There’s an easy way and a hard way.
There’s a smart way and a silly way.
There’s a simple way and a complex way.
There’s a short way and a long way.
And fortunately, there isn’t a wrong way.
We can go any way our heart desires. But there’s no way we won’t regret it if we don’t give at least one way a try.
And there’s no getting lost because all ways lead home.
Weekends are funny old times filled with all sorts of odd happenings.
Whatever the plan, it often gets left by the wayside after a couple of mimosas and a splash of spring sunshine.
And that’s no big deal. It’s why they’re there.
Whether it was a workout or work that got abandoned among the Cantalope skins and crusts, at the time, it was the only thing you could have done.
And regardless, it was the thing you did.
There’s no more sense in fretting or punishing oneself for relaxing than there is in refusing a top-up on a bottomless mimosa.
It just doesn’t make sense.
As Ralph Waldo Emerson reminded his young daughter, “Finish each day and be done with it. You have done what you could.”
Today is a whole new day, in a whole new week, and you can do whatever you want with it.
And that’s all that really matters.
Our world can descend into chaos pretty quickly if we’re not careful.
When we make a mistake or get something wrong or get betrayed, we trip and fall. We ‘fail.’
But the world has tarnished the word ‘failure’ and made it seem like something to avoid.
Having failed many times before, I can confirm that it’s impossible to avoid failure.
And the most successful people on the planet — whether they’re artists or entrepreneurs or athletes or scientists — know they’re going to fail.
They will even seek it out.
The secret to their success isn’t the ability to avoid failure. Success is your ability to bounce back, get on your feet, and start over knowing you’re going to fall again.
Even if you ‘fail’ by the afternoon EVERY day and get back on the next morning, you’d still be doing — still be ‘winning’ — half the time.
That’s all success is, really.
‘Winners’ are just people who started and failed and got back up again more times than anyone else.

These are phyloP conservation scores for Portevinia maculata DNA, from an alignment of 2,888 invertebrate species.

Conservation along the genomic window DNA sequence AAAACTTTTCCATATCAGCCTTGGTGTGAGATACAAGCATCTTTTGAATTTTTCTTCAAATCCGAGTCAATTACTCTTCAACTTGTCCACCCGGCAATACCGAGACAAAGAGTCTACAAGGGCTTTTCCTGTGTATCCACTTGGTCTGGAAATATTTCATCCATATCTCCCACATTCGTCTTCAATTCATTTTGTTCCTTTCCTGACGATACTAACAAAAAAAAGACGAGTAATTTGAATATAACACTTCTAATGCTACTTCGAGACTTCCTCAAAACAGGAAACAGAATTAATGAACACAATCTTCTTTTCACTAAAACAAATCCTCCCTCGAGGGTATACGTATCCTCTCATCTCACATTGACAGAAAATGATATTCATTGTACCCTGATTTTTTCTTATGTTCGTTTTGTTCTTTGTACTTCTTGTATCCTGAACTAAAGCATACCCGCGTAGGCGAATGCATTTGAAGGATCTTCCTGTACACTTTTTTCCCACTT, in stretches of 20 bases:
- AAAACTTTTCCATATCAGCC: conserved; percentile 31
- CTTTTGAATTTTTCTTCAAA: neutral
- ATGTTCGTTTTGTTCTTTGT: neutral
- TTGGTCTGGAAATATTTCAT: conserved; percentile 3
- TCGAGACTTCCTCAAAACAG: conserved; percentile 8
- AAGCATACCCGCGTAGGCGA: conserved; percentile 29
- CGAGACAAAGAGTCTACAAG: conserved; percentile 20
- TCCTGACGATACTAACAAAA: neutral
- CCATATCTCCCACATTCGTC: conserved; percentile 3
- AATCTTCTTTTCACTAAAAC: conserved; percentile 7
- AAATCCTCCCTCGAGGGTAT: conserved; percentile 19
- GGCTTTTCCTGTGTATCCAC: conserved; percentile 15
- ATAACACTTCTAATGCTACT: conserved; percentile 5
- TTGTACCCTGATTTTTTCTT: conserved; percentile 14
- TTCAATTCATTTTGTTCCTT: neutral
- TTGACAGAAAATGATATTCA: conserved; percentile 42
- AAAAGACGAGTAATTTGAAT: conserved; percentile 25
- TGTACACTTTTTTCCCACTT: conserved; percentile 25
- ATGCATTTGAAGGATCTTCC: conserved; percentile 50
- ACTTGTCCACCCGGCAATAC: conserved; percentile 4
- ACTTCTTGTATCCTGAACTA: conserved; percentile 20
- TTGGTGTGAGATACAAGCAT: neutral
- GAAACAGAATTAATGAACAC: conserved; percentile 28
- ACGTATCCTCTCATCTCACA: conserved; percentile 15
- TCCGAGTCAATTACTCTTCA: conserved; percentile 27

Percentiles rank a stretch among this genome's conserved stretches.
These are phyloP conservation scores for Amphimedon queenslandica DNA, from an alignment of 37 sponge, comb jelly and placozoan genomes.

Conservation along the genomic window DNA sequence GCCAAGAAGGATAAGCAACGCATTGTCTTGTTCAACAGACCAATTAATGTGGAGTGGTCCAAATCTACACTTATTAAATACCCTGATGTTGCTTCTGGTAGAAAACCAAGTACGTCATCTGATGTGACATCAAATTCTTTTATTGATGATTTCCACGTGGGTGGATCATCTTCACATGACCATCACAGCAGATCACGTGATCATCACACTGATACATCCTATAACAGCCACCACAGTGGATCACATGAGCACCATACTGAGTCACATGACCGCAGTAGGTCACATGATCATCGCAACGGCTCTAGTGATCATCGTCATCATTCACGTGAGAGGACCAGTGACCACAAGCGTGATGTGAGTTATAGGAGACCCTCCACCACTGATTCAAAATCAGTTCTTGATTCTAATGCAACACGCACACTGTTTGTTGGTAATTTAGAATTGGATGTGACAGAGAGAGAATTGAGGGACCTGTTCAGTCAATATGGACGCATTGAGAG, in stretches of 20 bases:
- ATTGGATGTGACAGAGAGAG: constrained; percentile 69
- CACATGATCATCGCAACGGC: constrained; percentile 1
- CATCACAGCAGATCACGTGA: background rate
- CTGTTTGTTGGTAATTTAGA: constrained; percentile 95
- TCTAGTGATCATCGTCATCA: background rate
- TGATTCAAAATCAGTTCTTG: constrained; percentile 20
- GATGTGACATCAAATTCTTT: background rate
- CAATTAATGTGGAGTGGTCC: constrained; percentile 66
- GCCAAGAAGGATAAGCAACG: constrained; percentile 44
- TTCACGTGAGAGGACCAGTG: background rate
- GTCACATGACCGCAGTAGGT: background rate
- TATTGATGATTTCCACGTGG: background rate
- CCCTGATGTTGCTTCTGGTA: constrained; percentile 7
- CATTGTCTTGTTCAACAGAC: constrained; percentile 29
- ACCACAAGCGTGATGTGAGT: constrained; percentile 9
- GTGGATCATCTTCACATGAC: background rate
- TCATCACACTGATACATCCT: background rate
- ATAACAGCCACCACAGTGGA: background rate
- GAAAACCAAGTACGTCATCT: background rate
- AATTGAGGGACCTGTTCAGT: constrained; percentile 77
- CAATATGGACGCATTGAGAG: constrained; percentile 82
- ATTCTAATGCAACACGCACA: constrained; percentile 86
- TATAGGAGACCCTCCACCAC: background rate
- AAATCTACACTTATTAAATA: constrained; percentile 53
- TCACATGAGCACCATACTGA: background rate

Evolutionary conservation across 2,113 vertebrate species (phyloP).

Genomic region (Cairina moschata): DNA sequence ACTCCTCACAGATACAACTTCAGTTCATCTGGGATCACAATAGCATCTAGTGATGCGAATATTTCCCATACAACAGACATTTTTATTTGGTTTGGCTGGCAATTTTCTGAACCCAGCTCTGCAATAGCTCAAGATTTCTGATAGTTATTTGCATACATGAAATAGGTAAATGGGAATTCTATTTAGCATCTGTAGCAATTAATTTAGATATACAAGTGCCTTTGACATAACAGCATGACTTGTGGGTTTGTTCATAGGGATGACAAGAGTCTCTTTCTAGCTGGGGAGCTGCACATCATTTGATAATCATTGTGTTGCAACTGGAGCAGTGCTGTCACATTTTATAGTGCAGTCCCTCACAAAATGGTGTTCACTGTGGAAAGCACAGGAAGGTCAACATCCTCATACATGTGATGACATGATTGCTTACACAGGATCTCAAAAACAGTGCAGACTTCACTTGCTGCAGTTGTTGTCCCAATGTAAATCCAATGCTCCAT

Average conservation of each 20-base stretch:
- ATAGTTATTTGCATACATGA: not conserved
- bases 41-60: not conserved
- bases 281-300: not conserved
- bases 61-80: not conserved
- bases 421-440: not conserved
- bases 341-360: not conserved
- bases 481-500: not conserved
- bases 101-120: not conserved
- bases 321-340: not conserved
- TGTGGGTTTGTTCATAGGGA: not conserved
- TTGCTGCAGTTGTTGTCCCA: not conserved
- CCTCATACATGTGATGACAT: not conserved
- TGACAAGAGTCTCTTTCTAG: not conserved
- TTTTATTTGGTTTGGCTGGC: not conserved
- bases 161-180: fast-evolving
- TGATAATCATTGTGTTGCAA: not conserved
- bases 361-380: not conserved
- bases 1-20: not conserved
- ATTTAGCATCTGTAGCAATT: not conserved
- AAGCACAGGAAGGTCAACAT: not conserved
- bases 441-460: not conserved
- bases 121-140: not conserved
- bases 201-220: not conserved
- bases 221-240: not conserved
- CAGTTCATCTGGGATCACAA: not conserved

So, up you get.
It’s impossible to ignore the rise of robots.
They’ve gone from ‘awkward factory joke’ to ‘overlords-in-training’ in a handful of years. And it turns out the breakthrough was teaching them how to make mistakes.
Our brains learn through trial and error. For many years, when a robot produced an error it would simply stop, shake, make weird noises, give up, and perhaps leak a little fluid — like many people.
Teaching robots how to accept and learn from errors instead of grinding to a halt completely changed the game. It even makes them more likable.
And robots are happy to make 1,000 mistakes an hour because they don’t have egos (yet), so you can bet they’re learning fast. Really fast. Here they are, practicing a dance to celebrate their global takeover.
It would be deeply ironic if we wiped ourselves out by teaching robots to do the very thing we haven’t yet mastered: learning from our mistakes.
Children naturally make mistakes and think little of it.
They’re not bothered at how bad their painting is. They’re just happy to get covered in paint making it and even more delighted if it gets stuck on the fridge.
As teens, we’re taught to stop playing and stop making mistakes so that we can pass into the world as sensible “adults.”
But we can carry on playing forever. And we should!
Playing with new things is how we learn, and playing as an adult is called creativity. It doesn’t have to be a painting either; you can play with anything.
Keep playing. Keep trying new things and messing them up to make something unique.
One day, someone might just think it’s good enough to stick on their fridge.
Or better still, pay you to keep playing.
You’ve probably heard that scars are sexy.
Some psych students even ran an experiment and found it to be true enough.
Scars are sexy because they’re a sign that we’ve lived. That we’ve tried; we fought for something we care about.
They’re a visible reminder of a mistake.
Shakespeare wrote, “A scar nobly got, or a noble scar, is a good [badge] of honour.”
We don’t just have courage or wisdom. We develop it by taking on challenges, making mistakes, picking up scars, and surviving.
They might hurt at the time, but they usually make a pretty good story later.
And they make you sexier.
So, be proud of your mistakes, whether they left a visible scar or not.
They’re what makes you, you.